flush_type name type
              Remove the name, type information from the cache.

       flush_zone name
              Remove  all  information  at  or below the name from the cache.  The rrsets and key
              entries are removed so that new lookups will be performed.  This needs to walk  and
              inspect the entire cache, and is a slow operation.

              Reset statistics to zero.

              Drop  the queries that are worked on.  Stops working on the queries that the server
              is working on now.  The cache is unaffected.  No reply is sent for  those  queries,
              probably making those users request again later.  Useful to make the server restart
              working on queries with new settings, such as a higher verbosity level.

              Show what is worked on.  Prints all queries that the server  is  currently  working
              on.   Prints the time that users have been waiting.  For internal requests, no time
              is printed.  And then prints out the module status.

       flush_infra all|IP
              If all then entire infra cache is emptied.  If a specific IP address, the entry for
              that address is removed from the cache.  It contains EDNS, ping and lameness data.

              Show the contents of the infra cache.

       set_option opt: val
              Set  the  option  to  the given value without a reload.  The cache is therefore not
              flushed.  The option must end with a ':' and whitespace must be between the  option
              and  the value.  Some values may not have an effect if set this way, the new values
              are not written to the config  file,  not  all  options  are  supported.   This  is
              different  from  the  set_option  call in libunbound, where all values work because
              unbound has not been inited.

              The   values   that   work   are:    statistics-interval,    statistics-cumulative,
              do-not-query-localhost,  harden-short-bufsize,  harden-large-queries,  harden-glue,
              harden-dnssec-stripped,  harden-below-nxdomain,   harden-referral-path,   prefetch,
              prefetch-key,   log-queries,   hide-identity,   hide-version,   identity,  version,
              val-log-level,   val-log-squelch,   ignore-cd-flag,   add-holddown,   del-holddown,
              keep-missing, tcp-upstream, ssl-upstream.

       get_option opt
              Get  the  value  of  the option.  Give the option name without a trailing ':'.  The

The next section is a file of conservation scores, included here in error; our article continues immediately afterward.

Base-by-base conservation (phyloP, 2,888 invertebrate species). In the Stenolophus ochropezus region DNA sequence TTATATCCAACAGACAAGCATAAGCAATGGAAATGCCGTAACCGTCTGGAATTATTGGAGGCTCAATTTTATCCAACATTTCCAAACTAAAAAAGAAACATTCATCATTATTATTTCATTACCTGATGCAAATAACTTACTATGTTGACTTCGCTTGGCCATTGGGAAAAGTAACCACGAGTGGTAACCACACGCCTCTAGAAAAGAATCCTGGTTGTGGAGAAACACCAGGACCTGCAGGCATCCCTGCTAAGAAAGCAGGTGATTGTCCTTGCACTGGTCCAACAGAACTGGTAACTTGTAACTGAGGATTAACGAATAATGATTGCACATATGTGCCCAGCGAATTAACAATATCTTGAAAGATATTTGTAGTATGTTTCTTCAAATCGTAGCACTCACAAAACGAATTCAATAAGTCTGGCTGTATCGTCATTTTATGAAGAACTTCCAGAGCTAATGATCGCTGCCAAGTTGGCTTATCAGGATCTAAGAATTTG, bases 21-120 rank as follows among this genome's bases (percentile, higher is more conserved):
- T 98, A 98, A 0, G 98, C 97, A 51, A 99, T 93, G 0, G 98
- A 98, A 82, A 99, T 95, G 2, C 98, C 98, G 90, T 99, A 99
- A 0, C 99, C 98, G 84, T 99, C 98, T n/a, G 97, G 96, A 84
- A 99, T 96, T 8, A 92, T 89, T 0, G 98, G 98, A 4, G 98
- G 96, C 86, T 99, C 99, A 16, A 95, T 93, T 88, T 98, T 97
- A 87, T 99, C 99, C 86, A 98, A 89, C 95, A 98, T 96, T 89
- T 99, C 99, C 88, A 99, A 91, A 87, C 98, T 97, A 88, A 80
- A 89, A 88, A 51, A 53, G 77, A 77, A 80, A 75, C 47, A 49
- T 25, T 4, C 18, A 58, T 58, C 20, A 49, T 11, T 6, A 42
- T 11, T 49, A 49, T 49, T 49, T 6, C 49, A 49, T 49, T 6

value is printed.  If the value is  "",  nothing  is  printed  and  the  connection
              closes.   On  error  'error  ...'  is  printed  (it gives a syntax error on unknown
              option).  For some options a list of values, one on each  line,  is  printed.   The
              options  are  shown  from  the  config  file as modified with set_option.  For some
              options an override may have been taken that does not show up  with  this  command,
              not  results from e.g. the verbosity and forward control commands.  Not all options
              work, see  list_stubs,  list_forwards,  list_local_zones  and  list_local_data  for

              List  the  stub  zones  in  use.  These are printed one by one to the output.  This
              includes the root hints in use.

              List the forward zones in use.  These are printed zone by zone to the output.

              List the local zones in use.  These are printed one per line with zone type.

              List the local data RRs in use.  The resource records are printed.

       forward [off | addr ... ]
              Setup forwarding  mode.   Configures  if  the  server  should  ask  other  upstream
              nameservers, should go to the internet root nameservers itself, or show the current
              config.  You could pass the nameservers after a DHCP update.

              Without arguments the current list of addresses used to forward all queries  to  is
              printed.   On  startup this is from the forward-zone "." configuration.  Afterwards
              it shows the status.  It prints off when no forwarding is used.

              If off is passed, forwarding is disabled and the root nameservers are  used.   This
              can  be  used to avoid to avoid buggy or non-DNSSEC supporting nameservers returned